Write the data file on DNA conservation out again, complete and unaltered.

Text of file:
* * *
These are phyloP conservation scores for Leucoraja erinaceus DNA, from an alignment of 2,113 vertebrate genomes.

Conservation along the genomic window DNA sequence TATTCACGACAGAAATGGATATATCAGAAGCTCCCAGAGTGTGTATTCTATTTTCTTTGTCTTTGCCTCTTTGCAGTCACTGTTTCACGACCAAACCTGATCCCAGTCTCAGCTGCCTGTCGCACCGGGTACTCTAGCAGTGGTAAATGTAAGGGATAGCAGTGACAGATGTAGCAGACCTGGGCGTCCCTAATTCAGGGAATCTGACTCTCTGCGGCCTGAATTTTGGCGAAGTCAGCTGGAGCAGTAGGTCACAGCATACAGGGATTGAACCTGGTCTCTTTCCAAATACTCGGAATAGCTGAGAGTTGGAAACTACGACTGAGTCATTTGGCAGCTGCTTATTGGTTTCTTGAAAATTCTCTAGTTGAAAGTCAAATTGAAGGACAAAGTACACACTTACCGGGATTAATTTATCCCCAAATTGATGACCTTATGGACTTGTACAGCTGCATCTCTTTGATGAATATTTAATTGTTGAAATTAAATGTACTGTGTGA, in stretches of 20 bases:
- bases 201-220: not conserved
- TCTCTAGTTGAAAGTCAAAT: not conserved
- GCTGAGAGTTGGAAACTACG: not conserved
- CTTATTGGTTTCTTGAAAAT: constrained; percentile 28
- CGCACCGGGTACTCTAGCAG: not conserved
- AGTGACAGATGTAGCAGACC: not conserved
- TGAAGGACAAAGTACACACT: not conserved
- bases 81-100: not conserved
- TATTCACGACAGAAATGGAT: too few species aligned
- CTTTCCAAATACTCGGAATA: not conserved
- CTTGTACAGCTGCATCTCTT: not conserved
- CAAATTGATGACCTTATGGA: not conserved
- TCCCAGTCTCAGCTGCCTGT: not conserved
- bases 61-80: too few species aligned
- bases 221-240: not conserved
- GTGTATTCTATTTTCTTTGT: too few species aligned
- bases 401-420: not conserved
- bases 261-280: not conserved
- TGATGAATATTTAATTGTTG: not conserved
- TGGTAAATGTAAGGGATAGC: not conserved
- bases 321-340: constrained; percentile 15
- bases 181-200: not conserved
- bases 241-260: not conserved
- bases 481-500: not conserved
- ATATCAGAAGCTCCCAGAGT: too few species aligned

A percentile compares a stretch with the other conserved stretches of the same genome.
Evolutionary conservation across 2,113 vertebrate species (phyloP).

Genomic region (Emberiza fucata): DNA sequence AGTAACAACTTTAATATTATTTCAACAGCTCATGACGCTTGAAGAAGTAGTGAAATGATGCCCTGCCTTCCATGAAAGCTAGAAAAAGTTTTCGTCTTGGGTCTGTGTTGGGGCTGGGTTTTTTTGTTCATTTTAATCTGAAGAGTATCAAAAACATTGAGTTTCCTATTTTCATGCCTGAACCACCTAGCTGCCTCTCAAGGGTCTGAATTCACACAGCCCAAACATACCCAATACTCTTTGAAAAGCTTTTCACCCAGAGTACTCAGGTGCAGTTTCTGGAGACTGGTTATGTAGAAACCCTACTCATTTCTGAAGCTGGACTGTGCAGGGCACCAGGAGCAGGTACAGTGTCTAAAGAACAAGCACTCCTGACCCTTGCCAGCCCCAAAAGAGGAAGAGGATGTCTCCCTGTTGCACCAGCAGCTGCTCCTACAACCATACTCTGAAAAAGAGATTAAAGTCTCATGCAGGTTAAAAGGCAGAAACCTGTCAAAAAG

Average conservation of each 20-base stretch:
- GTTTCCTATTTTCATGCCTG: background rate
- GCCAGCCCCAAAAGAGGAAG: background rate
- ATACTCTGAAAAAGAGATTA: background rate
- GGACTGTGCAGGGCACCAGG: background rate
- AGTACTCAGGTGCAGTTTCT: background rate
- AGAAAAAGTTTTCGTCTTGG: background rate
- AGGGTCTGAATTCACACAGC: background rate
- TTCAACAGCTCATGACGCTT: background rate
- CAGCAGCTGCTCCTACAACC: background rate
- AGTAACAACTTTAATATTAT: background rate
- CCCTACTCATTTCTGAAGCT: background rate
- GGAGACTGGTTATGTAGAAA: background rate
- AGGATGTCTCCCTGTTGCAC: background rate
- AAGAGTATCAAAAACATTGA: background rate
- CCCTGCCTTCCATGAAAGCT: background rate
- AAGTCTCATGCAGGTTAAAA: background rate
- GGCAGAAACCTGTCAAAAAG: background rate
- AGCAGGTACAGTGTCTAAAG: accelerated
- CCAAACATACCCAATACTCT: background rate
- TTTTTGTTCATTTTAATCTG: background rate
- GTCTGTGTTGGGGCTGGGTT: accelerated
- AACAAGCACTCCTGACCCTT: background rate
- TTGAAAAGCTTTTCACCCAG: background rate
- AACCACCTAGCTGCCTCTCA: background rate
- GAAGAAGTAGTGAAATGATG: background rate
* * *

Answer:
These are phyloP conservation scores for Leucoraja erinaceus DNA, from an alignment of 2,113 vertebrate genomes.

Conservation along the genomic window DNA sequence TATTCACGACAGAAATGGATATATCAGAAGCTCCCAGAGTGTGTATTCTATTTTCTTTGTCTTTGCCTCTTTGCAGTCACTGTTTCACGACCAAACCTGATCCCAGTCTCAGCTGCCTGTCGCACCGGGTACTCTAGCAGTGGTAAATGTAAGGGATAGCAGTGACAGATGTAGCAGACCTGGGCGTCCCTAATTCAGGGAATCTGACTCTCTGCGGCCTGAATTTTGGCGAAGTCAGCTGGAGCAGTAGGTCACAGCATACAGGGATTGAACCTGGTCTCTTTCCAAATACTCGGAATAGCTGAGAGTTGGAAACTACGACTGAGTCATTTGGCAGCTGCTTATTGGTTTCTTGAAAATTCTCTAGTTGAAAGTCAAATTGAAGGACAAAGTACACACTTACCGGGATTAATTTATCCCCAAATTGATGACCTTATGGACTTGTACAGCTGCATCTCTTTGATGAATATTTAATTGTTGAAATTAAATGTACTGTGTGA, in stretches of 20 bases:
- bases 201-220: not conserved
- TCTCTAGTTGAAAGTCAAAT: not conserved
- GCTGAGAGTTGGAAACTACG: not conserved
- CTTATTGGTTTCTTGAAAAT: constrained; percentile 28
- CGCACCGGGTACTCTAGCAG: not conserved
- AGTGACAGATGTAGCAGACC: not conserved
- TGAAGGACAAAGTACACACT: not conserved
- bases 81-100: not conserved
- TATTCACGACAGAAATGGAT: too few species aligned
- CTTTCCAAATACTCGGAATA: not conserved
- CTTGTACAGCTGCATCTCTT: not conserved
- CAAATTGATGACCTTATGGA: not conserved
- TCCCAGTCTCAGCTGCCTGT: not conserved
- bases 61-80: too few species aligned
- bases 221-240: not conserved
- GTGTATTCTATTTTCTTTGT: too few species aligned
- bases 401-420: not conserved
- bases 261-280: not conserved
- TGATGAATATTTAATTGTTG: not conserved
- TGGTAAATGTAAGGGATAGC: not conserved
- bases 321-340: constrained; percentile 15
- bases 181-200: not conserved
- bases 241-260: not conserved
- bases 481-500: not conserved
- ATATCAGAAGCTCCCAGAGT: too few species aligned

A percentile compares a stretch with the other conserved stretches of the same genome.
Evolutionary conservation across 2,113 vertebrate species (phyloP).

Genomic region (Emberiza fucata): DNA sequence AGTAACAACTTTAATATTATTTCAACAGCTCATGACGCTTGAAGAAGTAGTGAAATGATGCCCTGCCTTCCATGAAAGCTAGAAAAAGTTTTCGTCTTGGGTCTGTGTTGGGGCTGGGTTTTTTTGTTCATTTTAATCTGAAGAGTATCAAAAACATTGAGTTTCCTATTTTCATGCCTGAACCACCTAGCTGCCTCTCAAGGGTCTGAATTCACACAGCCCAAACATACCCAATACTCTTTGAAAAGCTTTTCACCCAGAGTACTCAGGTGCAGTTTCTGGAGACTGGTTATGTAGAAACCCTACTCATTTCTGAAGCTGGACTGTGCAGGGCACCAGGAGCAGGTACAGTGTCTAAAGAACAAGCACTCCTGACCCTTGCCAGCCCCAAAAGAGGAAGAGGATGTCTCCCTGTTGCACCAGCAGCTGCTCCTACAACCATACTCTGAAAAAGAGATTAAAGTCTCATGCAGGTTAAAAGGCAGAAACCTGTCAAAAAG

Average conservation of each 20-base stretch:
- GTTTCCTATTTTCATGCCTG: background rate
- GCCAGCCCCAAAAGAGGAAG: background rate
- ATACTCTGAAAAAGAGATTA: background rate
- GGACTGTGCAGGGCACCAGG: background rate
- AGTACTCAGGTGCAGTTTCT: background rate
- AGAAAAAGTTTTCGTCTTGG: background rate
- AGGGTCTGAATTCACACAGC: background rate
- TTCAACAGCTCATGACGCTT: background rate
- CAGCAGCTGCTCCTACAACC: background rate
- AGTAACAACTTTAATATTAT: background rate
- CCCTACTCATTTCTGAAGCT: background rate
- GGAGACTGGTTATGTAGAAA: background rate
- AGGATGTCTCCCTGTTGCAC: background rate
- AAGAGTATCAAAAACATTGA: background rate
- CCCTGCCTTCCATGAAAGCT: background rate
- AAGTCTCATGCAGGTTAAAA: background rate
- GGCAGAAACCTGTCAAAAAG: background rate
- AGCAGGTACAGTGTCTAAAG: accelerated
- CCAAACATACCCAATACTCT: background rate
- TTTTTGTTCATTTTAATCTG: background rate
- GTCTGTGTTGGGGCTGGGTT: accelerated
- AACAAGCACTCCTGACCCTT: background rate
- TTGAAAAGCTTTTCACCCAG: background rate
- AACCACCTAGCTGCCTCTCA: background rate
- GAAGAAGTAGTGAAATGATG: background rate